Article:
A NEW BASIS FOR  LIGHTING PRACTICE <ul><li>Christopher ‘Kit’ Cuttle </li></ul>
The ways in which we specify, measure, and calculate  illumination are in need of fundamental revision
From “A Guide to Designing Quality Lighting for People and Buildings”, Illuminating Engineering Society of North America, ...
From: IESNA Lighting Handbook, 9 th  Edition, 2000.  Illuminating Engineering Society of North America,  10-13. “Changes i...
 
Orientation and navigation through a space … “At a mean illuminance of 1.0 lux on the escape route people are able to move...
 
 
General lighting practice of 100 years ago showed substantial agreement with people’s visual performance needs, as indicat...
<ul><li>The proposed criterion is  Perceived Adequacy of Illumination (PAI) </li></ul><ul><li>PAI is an assessment of whet...
 
 
 
 
 
The SLL Lighting Handbook, 2009: Office lighting,162. “Unless specified otherwise, the recommended maintained illuminance ...
 
 
Lighting standards specify minimum task illuminance (lux) This is generally interpreted as illuminance on the horizontal w...
 
Mean Room Surface Exitance (MRSE) An indicator of a typical assessment of the brightness of illumination in an indoor spac...
 
 
 
A changed way of thinking about lighting …. <ul><li>The room surfaces are as much part of the lighting scheme as the lumin...
 
 
 
 
 
http://kit-lightflow.blogspot.com
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A new basis for lighting practice

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Here is the presentation Kit Cuttle gave at our lasts seminar in London, explaining his concept of mean room surface existence as a basis for lighting standards. If you want more info you can visit Kit’s blog.
http://kit-lightflow.blogspot.com

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A new basis for lighting practice

  1. 1. A NEW BASIS FOR LIGHTING PRACTICE <ul><li>Christopher ‘Kit’ Cuttle </li></ul>
  2. 2. The ways in which we specify, measure, and calculate illumination are in need of fundamental revision
  3. 3. From “A Guide to Designing Quality Lighting for People and Buildings”, Illuminating Engineering Society of North America, IES DG-18-08 Human Needs Served by Lighting Task Visibility Task visibility is essential to lighting design; lighting exists to enable vision. Recognition of this fact led to an emphasis on visibility above all other lighting design goals in the past, resulting in a high level of understanding of visibility and its importance.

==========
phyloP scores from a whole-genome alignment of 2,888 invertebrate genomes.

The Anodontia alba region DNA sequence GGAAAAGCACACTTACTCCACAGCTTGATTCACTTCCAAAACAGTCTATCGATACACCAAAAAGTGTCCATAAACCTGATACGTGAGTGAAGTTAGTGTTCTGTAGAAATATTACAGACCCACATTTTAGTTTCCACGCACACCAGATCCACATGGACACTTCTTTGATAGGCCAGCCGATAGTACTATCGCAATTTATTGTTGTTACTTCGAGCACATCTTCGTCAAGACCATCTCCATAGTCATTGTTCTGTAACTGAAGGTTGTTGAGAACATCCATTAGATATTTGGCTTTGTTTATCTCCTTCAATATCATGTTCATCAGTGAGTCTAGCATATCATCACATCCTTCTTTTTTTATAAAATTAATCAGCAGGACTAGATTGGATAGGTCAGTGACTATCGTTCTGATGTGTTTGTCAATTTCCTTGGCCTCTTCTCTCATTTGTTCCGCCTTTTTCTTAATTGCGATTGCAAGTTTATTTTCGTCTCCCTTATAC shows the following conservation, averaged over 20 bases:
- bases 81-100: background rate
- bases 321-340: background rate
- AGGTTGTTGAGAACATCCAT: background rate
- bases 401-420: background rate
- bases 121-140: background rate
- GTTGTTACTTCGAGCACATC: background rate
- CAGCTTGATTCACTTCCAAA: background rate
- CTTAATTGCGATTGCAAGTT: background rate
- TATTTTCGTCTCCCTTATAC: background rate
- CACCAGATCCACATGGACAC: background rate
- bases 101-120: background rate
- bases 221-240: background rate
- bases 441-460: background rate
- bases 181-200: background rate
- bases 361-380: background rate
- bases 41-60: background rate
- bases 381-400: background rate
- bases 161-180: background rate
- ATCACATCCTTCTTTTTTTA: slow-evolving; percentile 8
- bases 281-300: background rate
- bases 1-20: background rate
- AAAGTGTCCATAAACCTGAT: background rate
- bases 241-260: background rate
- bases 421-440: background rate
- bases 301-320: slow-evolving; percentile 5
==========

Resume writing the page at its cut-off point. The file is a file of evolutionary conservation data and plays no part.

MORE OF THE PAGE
4. 4. From: IESNA Lighting Handbook, 9 th Edition, 2000. Illuminating Engineering Society of North America, 10-13. “Changes in visual performance as a function of task contrast and size, background reflectance and observer age can be calculated precisely.”
  5. 6. Orientation and navigation through a space … “At a mean illuminance of 1.0 lux on the escape route people are able to move smoothly and steadily through the space at a speed very little different from that achieved under normal room lighting.” Boyce PR, “Movement under emergency lighting: The effect of illuminance”, LR&T 1985, v17, 51-71
  6. 9. General lighting practice of 100 years ago showed substantial agreement with people’s visual performance needs, as indicated by modern research data. It was in the middle of the last century that we made the transition from providing for people’s visual needs to meeting their expectations for an adequately lit space. Can we specify illumination to provide “an adequately lit space”?
  7. 10. <ul><li>The proposed criterion is Perceived Adequacy of Illumination (PAI) </li></ul><ul><li>PAI is an assessment of whether or not the users of a space are likely to judge the ambient illumination to be adequate </li></ul><ul><li>Ambient illumination refers to reflected light received at the eye </li></ul><ul><li>How would adoption of PAI affect lighting practice? </li></ul>
  8. 16. The SLL Lighting Handbook, 2009: Office lighting,162. “Unless specified otherwise, the recommended maintained illuminance is measured on a horizontal plane at desk height.”
  9. 19. Lighting standards specify minimum task illuminance (lux) This is generally interpreted as illuminance on the horizontal work plane (HWP) Energy standards specify maximum lighting power density (LPD) in watts per sq m (W/m 2 ) or LPD per 100 lux <ul><li>So “efficient” lighting requires: </li></ul><ul><li>High lumens per watt light sources </li></ul><ul><li>Luminaires that focus light onto the HWP </li></ul>
  10. 21. Mean Room Surface Exitance (MRSE) An indicator of a typical assessment of the brightness of illumination in an indoor space The average lm/m 2 exiting (emerging from) all surrounding room surfaces: it is a measure of reflected light, excluding direct light PAI specified in terms of MRSE?
  11. 25. A changed way of thinking about lighting …. <ul><li>The room surfaces are as much part of the lighting scheme as the luminaires </li></ul><ul><li>The aim for the initial light distribution (by luminaires or fenestration) is to direct light onto reflecting (or translucent diffusing) surfaces </li></ul><ul><li>The purpose is to deliver reflected light to the eye, treating the room as a second luminaire </li></ul><ul><li>Move on from providing for human need (VP) to providing for human satisfaction (PAI) </li></ul><ul><li>We need a lighting measure that relates to human satisfaction in order to assess lighting efficiency </li></ul>
  12. 31. http://kit-lightflow.blogspot.com

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